To help save those businesses, Hospitality Minnesota has proposed a sweeping and expensive plan. The centerpiece would be $120 million in grants for small business emergency loans, accompanied by generous relief from taxes and regulatory fees.
Hospitality Minnesota Director of Government Relations Ben Wogsland said that while the situation at the legislature is “fluid,” he remains optimistic that efforts to protect at-risk businesses in the industry will be enacted. He said Jasinski’s proposal could be a sound way to get funding to those who need it most.
“We appreciate any efforts to help the hospitality industries through this crisis,” he said. “(The hospitality industry) is facing a huge challenge, and the industry is very, very important to our state and local economies.”
According to Explore Minnesota, the leisure and hospitality industry adds $16 billion to the state’s GDP and accounts for 11% of all private sector jobs. Industry supporters have effectively argued that the state can’t afford to not save it.
However, the state suddenly finds it cash strapped, with a $1.3 billion projected surplus transformed into a $2.4 billion deficit virtually overnight. The reversal is an abrupt departure from years of economic growth that enabled it to build up a $2 billion rainy day fund.
In contrast to the federal government, local and state governments have strict restrictions on borrowing. The major exception is the state’s bonding bill, through which legislators can finance fund roads, bridges and other infrastructure projects.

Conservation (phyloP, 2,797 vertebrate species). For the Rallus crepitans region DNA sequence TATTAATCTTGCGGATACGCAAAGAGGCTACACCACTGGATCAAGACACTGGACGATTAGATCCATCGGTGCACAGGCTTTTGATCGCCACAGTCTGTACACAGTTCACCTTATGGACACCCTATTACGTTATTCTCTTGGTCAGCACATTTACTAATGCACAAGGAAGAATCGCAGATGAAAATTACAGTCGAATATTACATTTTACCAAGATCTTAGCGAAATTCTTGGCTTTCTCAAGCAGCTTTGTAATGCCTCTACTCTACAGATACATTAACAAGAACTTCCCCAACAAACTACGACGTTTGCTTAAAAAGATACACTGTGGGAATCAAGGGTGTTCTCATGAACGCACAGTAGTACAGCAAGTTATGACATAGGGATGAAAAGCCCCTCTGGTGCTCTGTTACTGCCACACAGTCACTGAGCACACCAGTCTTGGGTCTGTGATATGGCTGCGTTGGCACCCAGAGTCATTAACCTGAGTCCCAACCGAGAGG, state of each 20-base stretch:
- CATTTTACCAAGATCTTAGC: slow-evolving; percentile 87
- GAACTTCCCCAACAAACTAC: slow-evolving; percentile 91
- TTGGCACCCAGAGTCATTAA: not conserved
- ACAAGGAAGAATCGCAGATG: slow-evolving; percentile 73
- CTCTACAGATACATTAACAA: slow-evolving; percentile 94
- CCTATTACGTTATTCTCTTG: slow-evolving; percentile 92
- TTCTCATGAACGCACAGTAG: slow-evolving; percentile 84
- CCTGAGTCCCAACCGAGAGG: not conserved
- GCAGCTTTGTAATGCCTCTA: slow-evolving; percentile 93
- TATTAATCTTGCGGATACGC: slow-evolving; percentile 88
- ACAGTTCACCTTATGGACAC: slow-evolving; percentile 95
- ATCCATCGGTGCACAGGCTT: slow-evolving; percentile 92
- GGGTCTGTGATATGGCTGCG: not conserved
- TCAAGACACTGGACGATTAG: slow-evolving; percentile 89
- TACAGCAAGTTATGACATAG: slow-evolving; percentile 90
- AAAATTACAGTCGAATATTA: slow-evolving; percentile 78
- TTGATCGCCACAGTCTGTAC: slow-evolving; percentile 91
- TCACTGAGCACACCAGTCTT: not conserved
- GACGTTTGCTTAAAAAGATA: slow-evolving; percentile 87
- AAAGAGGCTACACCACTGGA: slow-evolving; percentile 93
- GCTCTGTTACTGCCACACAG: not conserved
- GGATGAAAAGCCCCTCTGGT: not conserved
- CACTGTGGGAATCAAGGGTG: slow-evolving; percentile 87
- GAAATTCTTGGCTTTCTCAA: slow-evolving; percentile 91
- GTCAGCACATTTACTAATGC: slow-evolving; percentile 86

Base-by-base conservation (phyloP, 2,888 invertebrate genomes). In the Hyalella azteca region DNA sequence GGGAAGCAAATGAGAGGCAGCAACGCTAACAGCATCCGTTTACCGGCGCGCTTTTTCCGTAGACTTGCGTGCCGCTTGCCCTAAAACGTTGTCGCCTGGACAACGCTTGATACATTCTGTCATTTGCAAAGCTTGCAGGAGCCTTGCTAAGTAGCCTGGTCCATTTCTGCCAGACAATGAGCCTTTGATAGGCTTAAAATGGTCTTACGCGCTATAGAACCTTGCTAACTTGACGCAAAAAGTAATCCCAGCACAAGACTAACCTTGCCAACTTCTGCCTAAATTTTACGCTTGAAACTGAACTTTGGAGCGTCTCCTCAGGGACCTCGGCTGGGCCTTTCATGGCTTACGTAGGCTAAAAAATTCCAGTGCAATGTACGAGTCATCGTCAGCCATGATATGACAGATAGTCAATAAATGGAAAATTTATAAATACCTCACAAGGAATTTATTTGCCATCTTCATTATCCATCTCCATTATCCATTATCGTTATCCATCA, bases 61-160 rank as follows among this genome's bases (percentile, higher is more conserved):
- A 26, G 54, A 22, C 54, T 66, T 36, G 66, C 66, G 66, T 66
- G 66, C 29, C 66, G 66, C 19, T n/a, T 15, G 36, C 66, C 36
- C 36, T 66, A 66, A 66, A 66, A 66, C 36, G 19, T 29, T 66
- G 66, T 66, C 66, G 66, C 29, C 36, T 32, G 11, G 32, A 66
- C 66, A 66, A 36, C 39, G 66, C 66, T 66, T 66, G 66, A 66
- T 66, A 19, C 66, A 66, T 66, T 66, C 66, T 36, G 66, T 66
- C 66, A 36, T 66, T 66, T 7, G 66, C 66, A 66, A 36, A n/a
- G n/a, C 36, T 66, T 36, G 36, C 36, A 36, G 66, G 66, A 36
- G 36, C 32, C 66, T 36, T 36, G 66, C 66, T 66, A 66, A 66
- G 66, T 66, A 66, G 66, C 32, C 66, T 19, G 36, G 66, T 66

Jasinski’s approach enjoyed bipartisan support, with Rep. Mike Sundlin, DFL-Esko, the lead sponsor in the House. With the Senate controlled by Republicans and the House and Governor’s Mansion by DFLers, Minnesota is the only state in the U.S. with a divided government.
However, with funds limited and the clock ticking down on a legislative session scheduled to end May 18, it was rolled into a much larger economic assistance bill authored by Sen. Paul Anderson, R-Plymouth.
Anderson’s bill will provide $60 million in small business relief grants through the Commissioner of Employment and Economic Development. Half of that must go to businesses in the seven-county metro area and half to Greater Minnesota businesses.
In addition, 30% of grant funding is reserved for “microbusinesses,” with fewer than five employees. At least 15% will go to businesses that are majority owned and operated by women minorities, or veterans.
Funds of up to $10,000 per business will be distributed on a first come first served basis. The bill’s primary funding source is the federal government, which provided billions in aid for state and local government authorities through its $2.2 trillion CARES Act.
According to a recent survey, Faribault Public Schools teachers and staff are one of the district’s strengths, while student discipline remains a top concern.
This feedback and other comments from the community survey, which the district re-released from April 22 through May 7, will play a crucial role in the development of the Faribault school district’s strategic planning process.